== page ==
Ealdorman  was a term in Anglo-Saxon England which originally applied to a man of high status, including some of royal birth, whose authority was independent of the king. It evolved in meaning and in the eighth century was sometimes applied to the former kings of territories which had submitted to great powers such as Mercia. In Wessex in the second half of the ninth century it meant the leaders of individual shires appointed by the king. By the tenth century ealdormen had become the local representatives of the West Saxon king of England. Ealdormen would lead in battle, preside over courts and levy taxation. Ealdormanries were the most prestigious royal appointments, the possession of noble families and semi-independent rulers. The territories became large, often covering former kingdoms such as Mercia or East Anglia. Southern ealdormen often attended court, reflecting increasing centralisation of the kingdom, but the loyalty of northern ealdormen was more uncertain. In the eleventh century the term eorl, today's earl, replaced that of ealdorman, but this reflected a change in terminology under Danish influence rather than a change in function.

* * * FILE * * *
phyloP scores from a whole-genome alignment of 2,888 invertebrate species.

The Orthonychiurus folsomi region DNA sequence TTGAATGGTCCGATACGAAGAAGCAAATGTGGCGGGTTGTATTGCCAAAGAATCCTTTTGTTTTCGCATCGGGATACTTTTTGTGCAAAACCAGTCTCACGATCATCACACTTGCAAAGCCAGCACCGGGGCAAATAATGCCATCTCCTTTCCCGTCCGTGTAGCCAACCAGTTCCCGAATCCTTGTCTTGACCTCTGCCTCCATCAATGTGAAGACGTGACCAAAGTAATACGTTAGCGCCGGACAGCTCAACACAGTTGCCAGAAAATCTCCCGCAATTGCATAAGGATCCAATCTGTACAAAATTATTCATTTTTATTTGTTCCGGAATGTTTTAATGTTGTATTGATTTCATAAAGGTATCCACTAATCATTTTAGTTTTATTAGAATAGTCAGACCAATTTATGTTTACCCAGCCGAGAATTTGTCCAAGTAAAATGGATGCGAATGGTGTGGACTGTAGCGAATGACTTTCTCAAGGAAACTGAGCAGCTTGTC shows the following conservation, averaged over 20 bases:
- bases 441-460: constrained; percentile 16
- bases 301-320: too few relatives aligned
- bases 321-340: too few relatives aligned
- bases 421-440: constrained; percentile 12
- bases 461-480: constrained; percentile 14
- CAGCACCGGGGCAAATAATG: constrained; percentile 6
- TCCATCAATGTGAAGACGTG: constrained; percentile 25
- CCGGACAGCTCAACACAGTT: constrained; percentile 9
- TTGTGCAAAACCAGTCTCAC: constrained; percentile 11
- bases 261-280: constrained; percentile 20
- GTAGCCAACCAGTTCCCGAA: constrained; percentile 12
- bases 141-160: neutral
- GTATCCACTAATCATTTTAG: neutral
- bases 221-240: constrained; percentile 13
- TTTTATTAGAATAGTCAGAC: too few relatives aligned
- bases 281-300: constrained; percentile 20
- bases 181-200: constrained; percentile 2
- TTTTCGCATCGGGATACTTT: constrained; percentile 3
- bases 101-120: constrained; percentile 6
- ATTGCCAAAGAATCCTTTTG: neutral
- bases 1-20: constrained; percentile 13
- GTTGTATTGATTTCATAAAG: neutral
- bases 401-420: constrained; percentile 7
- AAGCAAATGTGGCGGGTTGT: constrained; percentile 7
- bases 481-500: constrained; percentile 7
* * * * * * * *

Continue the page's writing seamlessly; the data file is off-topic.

Although earls may be regarded as the successors of ealdormen, the word ealdorman itself did not disappear and survives in modern times as alderman in many jurisdictions founded upon English law. This term, however, developed distinctly different meanings which have little to do with ealdormen, who ruled shires or larger areas, while aldermen are members of a municipal assembly or council, such as the City Council of Chicago and the City of Adelaide.
Similar titles also exist in some Germanic countries, such as the Swedish Ålderman, the Danish and West Frisian Olderman, the Dutch Ouderman, the (non-Germanic) Finnish Oltermanni (a borrowing from the Germanic Swedes next door) and the German Ältester, which all mean "elder man" or "wise man".